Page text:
Tag Archives: Exodus

Stages of Spiritual Development

Last week, we discussed the distinction between body and soul, and the need to develop each in its own way. The pure soul must be freed of the kelipot that encapsulate and suppress it, while the animalistic body must be refined and strengthened, both externally and internally. We are reminded of this again in this week’s parasha, Ekev, where Moses famously poses “What does Hashem, your God, ask of you?” The answer is to fear God, walk in His ways, to love Him, and to serve Him with all of one’s heart and soul, as well as to fulfill His mitzvot. We are then told to metaphorically “circumcise our hearts” (Deuteronomy 10:16). This, too, is an allusion to the kelipot, those spiritual “foreskins” that must be removed.

What we didn’t discuss last week is how exactly this process of refinement is accomplished. Aside from the general directive to fulfill mitzvot, what specifically needs to be done at each level of spiritual development? How does a person know whether they are in the “nefesh” stage, or the “ruach” stage? Should one focus on “neshamah”, or are they ready for “chayah”? This is what we will examine this week. Continue reading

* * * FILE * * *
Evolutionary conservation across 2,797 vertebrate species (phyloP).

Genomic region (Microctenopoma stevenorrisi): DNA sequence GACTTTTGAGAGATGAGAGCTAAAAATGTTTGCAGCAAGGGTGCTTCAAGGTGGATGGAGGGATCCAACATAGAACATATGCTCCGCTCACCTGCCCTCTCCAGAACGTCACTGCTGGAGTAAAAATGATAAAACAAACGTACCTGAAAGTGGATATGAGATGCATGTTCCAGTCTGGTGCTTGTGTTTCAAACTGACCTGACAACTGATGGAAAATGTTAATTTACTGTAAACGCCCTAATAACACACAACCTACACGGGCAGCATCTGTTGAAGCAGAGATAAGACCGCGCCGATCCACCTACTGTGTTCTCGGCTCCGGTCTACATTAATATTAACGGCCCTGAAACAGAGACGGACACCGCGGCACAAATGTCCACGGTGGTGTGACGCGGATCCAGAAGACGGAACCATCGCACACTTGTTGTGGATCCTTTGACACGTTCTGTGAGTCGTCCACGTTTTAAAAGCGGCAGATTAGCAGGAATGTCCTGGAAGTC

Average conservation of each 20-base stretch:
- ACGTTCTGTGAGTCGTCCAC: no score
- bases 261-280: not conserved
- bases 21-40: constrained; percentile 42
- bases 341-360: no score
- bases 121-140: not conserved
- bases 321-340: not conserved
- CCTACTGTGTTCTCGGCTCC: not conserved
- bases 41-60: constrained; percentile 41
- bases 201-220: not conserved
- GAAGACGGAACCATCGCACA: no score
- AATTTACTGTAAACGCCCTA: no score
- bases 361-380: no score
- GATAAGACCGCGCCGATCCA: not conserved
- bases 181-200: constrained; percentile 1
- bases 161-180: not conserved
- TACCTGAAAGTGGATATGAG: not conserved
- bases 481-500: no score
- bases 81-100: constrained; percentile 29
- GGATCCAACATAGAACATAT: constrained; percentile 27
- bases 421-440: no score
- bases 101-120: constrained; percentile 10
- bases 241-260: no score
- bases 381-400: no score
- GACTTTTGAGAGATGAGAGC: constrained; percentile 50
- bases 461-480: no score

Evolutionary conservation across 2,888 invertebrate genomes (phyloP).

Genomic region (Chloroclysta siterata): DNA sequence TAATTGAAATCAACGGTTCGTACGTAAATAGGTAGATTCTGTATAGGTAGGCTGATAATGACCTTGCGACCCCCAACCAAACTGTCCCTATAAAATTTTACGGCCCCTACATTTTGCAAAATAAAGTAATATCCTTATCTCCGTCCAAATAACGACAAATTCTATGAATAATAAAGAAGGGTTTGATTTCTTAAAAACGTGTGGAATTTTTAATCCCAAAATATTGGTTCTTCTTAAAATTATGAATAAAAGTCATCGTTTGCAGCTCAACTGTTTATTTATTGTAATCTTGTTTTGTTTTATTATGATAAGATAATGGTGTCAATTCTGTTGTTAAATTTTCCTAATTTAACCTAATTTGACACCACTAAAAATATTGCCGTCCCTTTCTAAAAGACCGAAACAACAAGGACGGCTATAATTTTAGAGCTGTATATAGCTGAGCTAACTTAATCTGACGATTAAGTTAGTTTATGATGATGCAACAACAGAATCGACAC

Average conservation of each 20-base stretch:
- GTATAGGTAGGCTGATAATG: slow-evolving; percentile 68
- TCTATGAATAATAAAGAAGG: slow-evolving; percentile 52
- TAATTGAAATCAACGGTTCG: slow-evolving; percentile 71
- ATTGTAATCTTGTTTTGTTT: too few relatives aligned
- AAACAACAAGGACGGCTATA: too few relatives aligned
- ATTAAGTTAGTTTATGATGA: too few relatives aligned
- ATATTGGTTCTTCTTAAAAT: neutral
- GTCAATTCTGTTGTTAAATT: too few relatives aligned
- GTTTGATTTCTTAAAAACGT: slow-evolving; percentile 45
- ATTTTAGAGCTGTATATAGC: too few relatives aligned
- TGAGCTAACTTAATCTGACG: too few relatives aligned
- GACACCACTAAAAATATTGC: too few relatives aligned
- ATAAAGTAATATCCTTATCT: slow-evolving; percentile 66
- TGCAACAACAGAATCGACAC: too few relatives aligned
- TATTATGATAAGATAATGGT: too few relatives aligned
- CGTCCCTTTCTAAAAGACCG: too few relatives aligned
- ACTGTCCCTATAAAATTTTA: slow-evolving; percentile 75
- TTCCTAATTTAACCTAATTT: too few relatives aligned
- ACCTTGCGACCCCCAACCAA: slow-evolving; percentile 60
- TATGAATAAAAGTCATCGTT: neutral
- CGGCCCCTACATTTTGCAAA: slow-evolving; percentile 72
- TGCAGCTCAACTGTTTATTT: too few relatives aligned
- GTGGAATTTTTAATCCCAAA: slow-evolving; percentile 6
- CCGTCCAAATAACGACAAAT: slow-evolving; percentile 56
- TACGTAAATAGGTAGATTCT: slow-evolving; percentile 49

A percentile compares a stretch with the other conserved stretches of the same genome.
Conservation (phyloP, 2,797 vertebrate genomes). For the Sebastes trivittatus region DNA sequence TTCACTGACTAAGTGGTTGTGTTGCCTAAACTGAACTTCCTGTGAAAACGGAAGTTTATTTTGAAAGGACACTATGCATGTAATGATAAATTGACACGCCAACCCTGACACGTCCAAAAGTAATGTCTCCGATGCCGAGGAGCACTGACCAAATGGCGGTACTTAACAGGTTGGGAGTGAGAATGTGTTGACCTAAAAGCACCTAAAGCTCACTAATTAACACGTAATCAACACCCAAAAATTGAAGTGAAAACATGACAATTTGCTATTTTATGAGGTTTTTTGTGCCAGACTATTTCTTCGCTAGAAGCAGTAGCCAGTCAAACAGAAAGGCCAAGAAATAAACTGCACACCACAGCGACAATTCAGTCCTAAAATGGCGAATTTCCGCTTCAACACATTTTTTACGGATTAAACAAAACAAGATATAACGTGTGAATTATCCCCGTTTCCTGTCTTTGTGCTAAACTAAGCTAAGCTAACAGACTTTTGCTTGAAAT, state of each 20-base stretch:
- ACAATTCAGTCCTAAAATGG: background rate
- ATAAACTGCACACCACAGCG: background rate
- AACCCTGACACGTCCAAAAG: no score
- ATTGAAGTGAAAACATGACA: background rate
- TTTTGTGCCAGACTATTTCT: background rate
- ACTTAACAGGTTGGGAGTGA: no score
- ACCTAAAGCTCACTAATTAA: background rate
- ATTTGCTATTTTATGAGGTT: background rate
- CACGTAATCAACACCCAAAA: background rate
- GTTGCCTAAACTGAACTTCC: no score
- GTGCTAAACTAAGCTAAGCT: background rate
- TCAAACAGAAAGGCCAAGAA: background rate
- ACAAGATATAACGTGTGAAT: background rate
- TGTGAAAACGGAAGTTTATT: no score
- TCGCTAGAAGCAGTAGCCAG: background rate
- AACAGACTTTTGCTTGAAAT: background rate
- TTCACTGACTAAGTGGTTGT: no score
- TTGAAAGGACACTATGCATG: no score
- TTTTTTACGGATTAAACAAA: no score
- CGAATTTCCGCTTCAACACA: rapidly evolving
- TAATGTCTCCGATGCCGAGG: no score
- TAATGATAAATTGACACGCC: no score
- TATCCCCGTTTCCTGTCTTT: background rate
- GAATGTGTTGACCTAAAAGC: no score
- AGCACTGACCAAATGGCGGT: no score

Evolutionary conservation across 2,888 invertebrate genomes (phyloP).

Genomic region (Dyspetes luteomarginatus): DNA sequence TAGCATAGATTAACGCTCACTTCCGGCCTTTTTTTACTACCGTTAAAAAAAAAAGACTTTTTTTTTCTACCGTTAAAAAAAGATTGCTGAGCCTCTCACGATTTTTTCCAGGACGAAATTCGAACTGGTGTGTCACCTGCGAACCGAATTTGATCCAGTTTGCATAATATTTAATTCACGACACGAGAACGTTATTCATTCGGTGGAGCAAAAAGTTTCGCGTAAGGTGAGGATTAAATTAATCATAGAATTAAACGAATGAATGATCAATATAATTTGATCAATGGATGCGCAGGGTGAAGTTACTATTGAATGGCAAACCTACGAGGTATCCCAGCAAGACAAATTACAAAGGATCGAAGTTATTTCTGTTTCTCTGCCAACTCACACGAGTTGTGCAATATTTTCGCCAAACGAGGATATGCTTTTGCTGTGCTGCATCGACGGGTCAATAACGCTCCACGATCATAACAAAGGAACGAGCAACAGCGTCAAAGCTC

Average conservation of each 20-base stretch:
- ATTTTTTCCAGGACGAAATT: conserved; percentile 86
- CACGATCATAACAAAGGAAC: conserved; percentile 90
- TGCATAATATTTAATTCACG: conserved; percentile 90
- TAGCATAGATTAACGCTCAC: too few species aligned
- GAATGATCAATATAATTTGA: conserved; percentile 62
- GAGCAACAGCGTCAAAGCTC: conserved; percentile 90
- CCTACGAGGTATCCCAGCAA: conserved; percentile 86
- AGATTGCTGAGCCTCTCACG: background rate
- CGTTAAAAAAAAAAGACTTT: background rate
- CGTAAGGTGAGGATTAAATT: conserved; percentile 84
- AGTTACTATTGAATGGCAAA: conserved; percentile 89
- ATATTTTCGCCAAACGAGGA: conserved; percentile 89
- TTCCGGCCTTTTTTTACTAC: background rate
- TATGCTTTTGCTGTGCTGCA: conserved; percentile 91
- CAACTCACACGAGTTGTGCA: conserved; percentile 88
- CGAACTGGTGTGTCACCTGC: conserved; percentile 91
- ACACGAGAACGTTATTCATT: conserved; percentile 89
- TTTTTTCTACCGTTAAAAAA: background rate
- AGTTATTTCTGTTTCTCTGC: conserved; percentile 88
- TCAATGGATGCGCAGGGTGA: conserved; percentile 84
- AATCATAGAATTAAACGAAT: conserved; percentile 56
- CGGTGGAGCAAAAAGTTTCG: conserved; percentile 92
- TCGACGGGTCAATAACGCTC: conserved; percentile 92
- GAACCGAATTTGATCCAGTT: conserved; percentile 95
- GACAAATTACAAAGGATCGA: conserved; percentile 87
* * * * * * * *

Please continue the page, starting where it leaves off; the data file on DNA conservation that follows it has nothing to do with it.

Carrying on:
The Science of Chametz

As we continue celebrating Pesach this week, and avoiding all things chametz, it is important to take a moment and explore what exactly is chametz? While we spend a tremendous amount of time and effort learning about, and implementing, the various halakhot regarding eliminating chametz, we rarely think about what chametz actually is on the chemical level. If we did know, it would help to clarify what specifically is forbidden, and might save us a great deal of time and effort in our preparations. It would also help us better understand what actually happened in Egypt with our ancestor millennia ago (the answer may surprise you). So, what is chametz? Continue reading

How Many Israelites Actually Left Egypt?

This week we start reading the fourth book of the Torah, Bamidbar, more commonly known as “Numbers” since it begins with a detailed census of the Israelites. The Torah concludes that there was a total of 603,550 men at this point in the Wilderness, implying a general population of about 3 million people. Or does it? While these are the numbers one generally hears when it comes to the question of how many Jews were present at the Exodus (about 600,000 men, and something like 3 million people when accounting for their families), there is an alternate way to read the Torah which might actually make far more sense.

(Please read the following with an open mind, and do not jump to any conclusions until you’ve read through to the end!)

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